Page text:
The Wicker Man is a stone cold classic British horror film, that just cannot be denied, it is surreal, and clever and features not only one of legend Christopher Lee's greatest roles as Lord Summerisle but has one of the very best twist endings in a horror with an unforgettable climax. The Wicker Tree is directed by Robin Hardy who was also the directer of The Wicker Man so I hoped this loose sequel would also be good.
A young Texas couple; cowboy Steve Thomson (Henry Garrett), and his famous gospel singer fiancee Beth Boothby (Brittania Nicol) head to Scotland in order to try and convert the people there to the lords way for their church. With things not going well in the city, businessman Sir Lachlan Morrison (Graham McTavish) invites the couple to go to the countryside to his remote village where he assures them the villagers will be more willing to listen. As anyone who has seen the original will guess Morrison has a more sinister agenda in mind...
The Wicker Tree is not a good film, I had to get that out the way first, I was sorry to come to this conclusion as at first it really was quite enjoyable, but the film peaked too soon with it losing steam in it's final third and managing to be both tedious and predictable. I had been planning to watch this film anyway but with Christopher Lee's sad passing last week I bumped it up due to him having a guest appearance here. Originally he was going to play the main lead but an injury led to him dropping out so instead he appears in a flashback briefly, with it insinuated that he is the same character from The Wicker Man.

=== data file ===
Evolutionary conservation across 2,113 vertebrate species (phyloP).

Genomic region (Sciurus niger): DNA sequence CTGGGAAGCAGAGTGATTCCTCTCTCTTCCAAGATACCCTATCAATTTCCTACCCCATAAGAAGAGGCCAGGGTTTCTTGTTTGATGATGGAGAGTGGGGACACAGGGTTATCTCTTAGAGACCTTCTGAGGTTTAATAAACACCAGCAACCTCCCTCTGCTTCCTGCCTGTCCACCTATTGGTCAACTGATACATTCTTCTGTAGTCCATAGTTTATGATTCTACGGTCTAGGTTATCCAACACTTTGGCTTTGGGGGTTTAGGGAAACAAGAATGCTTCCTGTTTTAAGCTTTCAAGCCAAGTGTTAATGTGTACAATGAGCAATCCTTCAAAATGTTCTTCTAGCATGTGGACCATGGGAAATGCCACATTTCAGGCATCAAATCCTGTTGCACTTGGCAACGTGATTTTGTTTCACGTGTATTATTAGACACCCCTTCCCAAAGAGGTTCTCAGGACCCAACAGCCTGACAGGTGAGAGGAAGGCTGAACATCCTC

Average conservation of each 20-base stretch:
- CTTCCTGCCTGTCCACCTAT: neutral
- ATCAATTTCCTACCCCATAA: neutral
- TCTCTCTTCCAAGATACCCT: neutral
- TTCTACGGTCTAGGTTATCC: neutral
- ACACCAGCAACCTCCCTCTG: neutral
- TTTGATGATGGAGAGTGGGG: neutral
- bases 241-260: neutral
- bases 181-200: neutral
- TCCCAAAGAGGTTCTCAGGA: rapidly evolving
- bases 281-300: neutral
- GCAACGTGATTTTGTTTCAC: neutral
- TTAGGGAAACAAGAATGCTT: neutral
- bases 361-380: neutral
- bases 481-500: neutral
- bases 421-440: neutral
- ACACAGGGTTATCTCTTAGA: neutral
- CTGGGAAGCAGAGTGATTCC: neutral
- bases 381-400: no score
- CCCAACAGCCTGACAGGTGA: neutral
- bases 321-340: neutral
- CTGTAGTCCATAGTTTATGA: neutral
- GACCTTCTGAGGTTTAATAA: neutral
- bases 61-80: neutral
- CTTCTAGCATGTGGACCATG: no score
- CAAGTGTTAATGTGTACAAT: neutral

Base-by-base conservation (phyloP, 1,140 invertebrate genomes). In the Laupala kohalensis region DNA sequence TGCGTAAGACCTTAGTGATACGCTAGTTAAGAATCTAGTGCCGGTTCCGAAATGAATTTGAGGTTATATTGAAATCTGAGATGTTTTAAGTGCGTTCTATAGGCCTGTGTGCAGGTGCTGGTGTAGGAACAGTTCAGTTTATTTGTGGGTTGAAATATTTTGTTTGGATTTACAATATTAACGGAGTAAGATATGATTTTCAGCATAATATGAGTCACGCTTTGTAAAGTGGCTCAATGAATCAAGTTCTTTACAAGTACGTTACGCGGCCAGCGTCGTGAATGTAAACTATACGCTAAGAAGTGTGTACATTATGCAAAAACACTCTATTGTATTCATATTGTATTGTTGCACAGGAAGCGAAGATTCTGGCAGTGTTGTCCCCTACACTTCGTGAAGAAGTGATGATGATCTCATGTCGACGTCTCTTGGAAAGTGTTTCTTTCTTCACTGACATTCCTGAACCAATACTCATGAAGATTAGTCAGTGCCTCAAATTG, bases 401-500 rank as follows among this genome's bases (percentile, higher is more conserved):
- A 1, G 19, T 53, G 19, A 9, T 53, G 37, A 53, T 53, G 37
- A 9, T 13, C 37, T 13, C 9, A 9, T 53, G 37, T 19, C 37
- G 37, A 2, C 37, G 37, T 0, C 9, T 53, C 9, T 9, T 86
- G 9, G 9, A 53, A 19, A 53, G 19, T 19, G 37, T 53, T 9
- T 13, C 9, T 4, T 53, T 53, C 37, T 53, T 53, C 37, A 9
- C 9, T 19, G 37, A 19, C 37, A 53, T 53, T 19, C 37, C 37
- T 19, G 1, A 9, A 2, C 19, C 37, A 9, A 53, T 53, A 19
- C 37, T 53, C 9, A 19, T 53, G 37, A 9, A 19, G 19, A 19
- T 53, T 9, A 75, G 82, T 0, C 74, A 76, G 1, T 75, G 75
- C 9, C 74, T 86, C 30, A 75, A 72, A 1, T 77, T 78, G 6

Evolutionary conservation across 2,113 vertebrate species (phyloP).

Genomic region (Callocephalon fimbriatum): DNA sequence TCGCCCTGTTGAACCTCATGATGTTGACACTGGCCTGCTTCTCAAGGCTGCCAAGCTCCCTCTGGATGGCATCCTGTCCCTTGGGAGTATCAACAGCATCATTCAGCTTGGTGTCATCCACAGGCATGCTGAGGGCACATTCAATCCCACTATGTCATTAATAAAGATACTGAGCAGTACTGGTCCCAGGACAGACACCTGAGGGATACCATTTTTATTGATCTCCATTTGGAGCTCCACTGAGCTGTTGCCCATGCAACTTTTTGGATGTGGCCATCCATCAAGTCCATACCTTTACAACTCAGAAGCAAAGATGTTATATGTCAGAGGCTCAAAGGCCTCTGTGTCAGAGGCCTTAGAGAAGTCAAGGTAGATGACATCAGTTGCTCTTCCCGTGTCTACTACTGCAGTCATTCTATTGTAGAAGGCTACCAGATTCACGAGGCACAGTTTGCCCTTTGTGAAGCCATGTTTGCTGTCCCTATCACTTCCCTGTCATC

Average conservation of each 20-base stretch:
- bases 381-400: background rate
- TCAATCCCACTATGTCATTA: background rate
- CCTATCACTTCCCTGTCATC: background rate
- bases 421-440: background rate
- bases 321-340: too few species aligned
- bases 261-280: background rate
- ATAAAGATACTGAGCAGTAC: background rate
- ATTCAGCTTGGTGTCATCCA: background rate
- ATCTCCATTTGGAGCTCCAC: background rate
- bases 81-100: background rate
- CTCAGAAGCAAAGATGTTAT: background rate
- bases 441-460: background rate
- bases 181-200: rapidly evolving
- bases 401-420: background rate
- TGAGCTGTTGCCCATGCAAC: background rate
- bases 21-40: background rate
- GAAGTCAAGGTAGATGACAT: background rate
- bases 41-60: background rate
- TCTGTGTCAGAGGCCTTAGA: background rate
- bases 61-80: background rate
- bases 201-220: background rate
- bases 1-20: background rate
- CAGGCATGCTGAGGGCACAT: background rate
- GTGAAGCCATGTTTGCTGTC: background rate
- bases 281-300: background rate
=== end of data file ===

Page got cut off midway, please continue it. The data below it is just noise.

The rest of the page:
Obviously this is set in modern day rather than the 1970's and while I think it is a sequel rather than a reboot much of what happens is kind of similar. There are lots and lots of songs sang throughout, not as weird here as with Thomson being a gospel singer it makes sense she would sing, also like the original there is plenty of nudity there to act as temptation for the innocent couple, while the village folk seem all too ready to burst into creepy Scottish songs at a moments notice. There is not any real surprises as it is pretty obvious what is going to happen, I said to myself I would have been disappointed if it had ended any way other than what I expected but it met my expectations and still vastly underwhelmed me.
The problems started with the choice of actors and the characters they play. McTavish is a poor mans Lord Summerisle, he had giant shoes to fill and while he gives his all to the role his character just is not a patch on Lee's performance. On the other side of the morality side the Texan couple are such wet blankets and dull that I could not care less what happened to them. Thomson soon reveals his religious beliefs to be weak, his character is quite dense and conforming to the stereotype of the dumb brash cowboy, meanwhile the character of Boothby just has nothing to her, Hardy's attempt at making her into a head strong heroine fail as she just has nothing to her character at all.
I really wanted to like The Wicker Tree, I almost did, it steadily gets better and better up to the sixty minute mark, the couples dealing with the bizarre villagers and the expectation of a cruel twist kept me kind of glued. At the hour mark and with Lee's minute long appearance passed (a great scene no less) the slow burn of the final third up to the nonsensical ending, and the failure to create any sort of tension drained my enthusiasm. I found myself clock watching, even giant nods to the first film could not get me interested, nothing surprised, nothing made me feel any kind of emotion and I was left wondering just what was the point of it all.
There are certainly worse films out there and this does have it's moments of interest but there is none of the atmosphere and that last third really did just ruin it all. I'm kinda glad Lee wasn't able to play the lead role, he dodged a bullet indeed.